Golf season is here! With the 2024 PGA Championship in Louisville, local golfers are excited for the sport and ready to improve their game. Most golfers start the season believing this will be their best year yet – the year they break that magic number. Whether it is the first time breaking 100 or the first time shooting par, there is an excitement that comes with a new season of golf.

With this excitement comes a golfer’s new commitment to fitness, golf lessons, regular practice and a thoughtful plan for improvement. All these elements are terrific but the quality of the plan and the determination of the individual to follow through is critical. For swing instructions and assessment to determine the need for a tune-up, golfers can reach out to their local PGA professional. However, for fitness and physical limitations in their game, golfers should consider seeing a performance specialist at UofL Health – Frazier Rehab Sports.

For a long time, the fitness community has advocated for the value of stretching before activity. The classic gold standard has been static stretching. Current research is calling this into question as we have better methods of research and better metrics to evaluate the outcome. Multiple studies have demonstrated negative performance outcomes following static stretching. There is an alteration in the muscle with a reduction of strength and decreased nervous system response – poor control, poor reflexes and decreased balance. In golf, this has been shown to have a negative effect on clubhead speed, driver distance, driver accuracy and consistency in ball contact. Unfortunately, many golf publications use fitness advice from people who are not staying current in research and continue to use the classic static stretching advice. For well-intentioned golfers who are working hard to improve their game, by following this advice, they will be unwittingly sabotaging themselves.

Consider dynamic stretching, which is best defined as controlled movements in a rhythmic manner through the motion of the joint with only a brief pause at the end of the stretch. This helps to get the muscles ready for activity by stimulating the nervous system to increase activity. The dynamic stretching method contrasts with static stretching, which inhibits the nervous system. Dynamic stretching also brings more blood flow and increases the temperature of the muscle, which helps it to function more efficiently.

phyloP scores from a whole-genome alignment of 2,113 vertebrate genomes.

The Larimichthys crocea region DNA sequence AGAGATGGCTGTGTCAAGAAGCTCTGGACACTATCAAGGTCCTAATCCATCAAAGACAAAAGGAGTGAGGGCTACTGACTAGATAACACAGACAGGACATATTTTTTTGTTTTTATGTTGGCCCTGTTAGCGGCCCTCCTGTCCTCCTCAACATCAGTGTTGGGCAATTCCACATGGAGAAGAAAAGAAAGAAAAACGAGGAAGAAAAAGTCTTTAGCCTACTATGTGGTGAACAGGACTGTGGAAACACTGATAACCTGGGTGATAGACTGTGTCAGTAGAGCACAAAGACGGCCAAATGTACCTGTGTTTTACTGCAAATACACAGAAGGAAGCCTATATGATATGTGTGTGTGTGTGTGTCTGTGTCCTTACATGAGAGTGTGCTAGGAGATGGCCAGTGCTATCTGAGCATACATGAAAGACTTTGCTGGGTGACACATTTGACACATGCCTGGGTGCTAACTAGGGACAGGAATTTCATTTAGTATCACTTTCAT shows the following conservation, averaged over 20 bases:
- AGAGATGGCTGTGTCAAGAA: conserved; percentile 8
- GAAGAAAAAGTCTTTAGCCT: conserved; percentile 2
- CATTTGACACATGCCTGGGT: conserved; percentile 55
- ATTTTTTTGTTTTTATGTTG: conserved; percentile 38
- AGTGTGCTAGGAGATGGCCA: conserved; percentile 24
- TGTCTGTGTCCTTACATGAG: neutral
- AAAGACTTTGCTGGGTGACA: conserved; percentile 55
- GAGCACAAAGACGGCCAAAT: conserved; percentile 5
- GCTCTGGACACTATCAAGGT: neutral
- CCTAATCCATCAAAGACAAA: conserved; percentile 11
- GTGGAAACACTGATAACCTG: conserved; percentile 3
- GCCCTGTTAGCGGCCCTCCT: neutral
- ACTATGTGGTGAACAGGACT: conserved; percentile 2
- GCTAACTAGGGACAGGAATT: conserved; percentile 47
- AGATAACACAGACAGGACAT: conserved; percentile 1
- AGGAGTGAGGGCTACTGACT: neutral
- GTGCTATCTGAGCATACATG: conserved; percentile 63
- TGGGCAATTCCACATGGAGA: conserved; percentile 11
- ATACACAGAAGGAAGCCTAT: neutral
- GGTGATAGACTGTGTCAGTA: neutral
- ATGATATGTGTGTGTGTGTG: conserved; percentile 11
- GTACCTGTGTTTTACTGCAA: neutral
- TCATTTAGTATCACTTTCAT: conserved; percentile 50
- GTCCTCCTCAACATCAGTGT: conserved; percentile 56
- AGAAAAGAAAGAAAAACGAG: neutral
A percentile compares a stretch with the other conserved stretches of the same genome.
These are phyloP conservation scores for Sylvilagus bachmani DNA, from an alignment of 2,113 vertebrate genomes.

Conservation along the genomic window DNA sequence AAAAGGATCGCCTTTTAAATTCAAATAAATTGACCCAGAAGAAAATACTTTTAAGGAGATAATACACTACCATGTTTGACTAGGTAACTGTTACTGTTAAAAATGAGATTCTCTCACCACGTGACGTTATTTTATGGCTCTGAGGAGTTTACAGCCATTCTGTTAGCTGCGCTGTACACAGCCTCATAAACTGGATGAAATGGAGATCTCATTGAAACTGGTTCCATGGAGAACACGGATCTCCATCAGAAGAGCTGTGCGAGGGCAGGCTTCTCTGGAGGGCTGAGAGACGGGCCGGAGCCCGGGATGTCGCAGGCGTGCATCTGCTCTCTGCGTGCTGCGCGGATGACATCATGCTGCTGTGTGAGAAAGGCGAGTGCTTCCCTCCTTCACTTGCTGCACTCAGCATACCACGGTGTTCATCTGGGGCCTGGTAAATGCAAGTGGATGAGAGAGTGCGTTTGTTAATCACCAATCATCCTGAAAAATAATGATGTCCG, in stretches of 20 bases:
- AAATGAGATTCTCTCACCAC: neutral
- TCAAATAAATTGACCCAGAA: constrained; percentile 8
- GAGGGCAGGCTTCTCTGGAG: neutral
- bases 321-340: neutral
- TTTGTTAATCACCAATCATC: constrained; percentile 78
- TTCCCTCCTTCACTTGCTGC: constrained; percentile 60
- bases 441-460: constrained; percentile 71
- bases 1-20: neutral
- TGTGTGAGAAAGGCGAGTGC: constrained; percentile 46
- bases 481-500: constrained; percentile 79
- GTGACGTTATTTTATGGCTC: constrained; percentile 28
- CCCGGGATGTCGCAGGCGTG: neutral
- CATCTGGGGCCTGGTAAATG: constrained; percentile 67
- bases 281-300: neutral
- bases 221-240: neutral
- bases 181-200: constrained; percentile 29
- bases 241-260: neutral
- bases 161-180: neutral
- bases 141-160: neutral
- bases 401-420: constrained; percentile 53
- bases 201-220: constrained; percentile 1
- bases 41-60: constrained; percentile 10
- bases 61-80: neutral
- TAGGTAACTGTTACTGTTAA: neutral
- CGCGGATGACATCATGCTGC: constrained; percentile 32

Frazier Rehab Sports offers a program designed exclusively for golfers who are serious about their game. The Golf Performance Program is a blend of the Titleist Performance Institute (TPI), the Gary Gray Institute, the Functional Movement Screen and more than 20 years of combined experience in movement analysis by a team of licensed physical therapists. Consider an evaluation from the Frazier Rehab Sports team to get your golf season started. Your movements will be evaluated and a specific program will be designed for you to help address the physical weakness or restrictions that have been impacting your game. You can undoubtedly make this your best year yet!

For more information about the Golf Performance Program, give Frazier Rehab Sports a call today at 502-426-3353.

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Article by: Gordon Crouch, MScPT, CCI

Gordon Crouch, MScPT, CCI, is a physical therapist with UofL Health – Frazier Rehabilitation Institute – Springhurst. Gordon has worked his entire career in outpatient orthopedics, in both general practice and sports medicine settings. With a specialized interest in sports medicine, golf performance and pain neuroscience, he is focused on educating patients and creating treatment plans for their unique needs. A graduate of Eastern Kentucky University and the University of Alberta in Canada, he is a certified clinical instructor and holds additional certifications in dry needling and functional movement screening.

All posts by Gordon Crouch, MScPT, CCI
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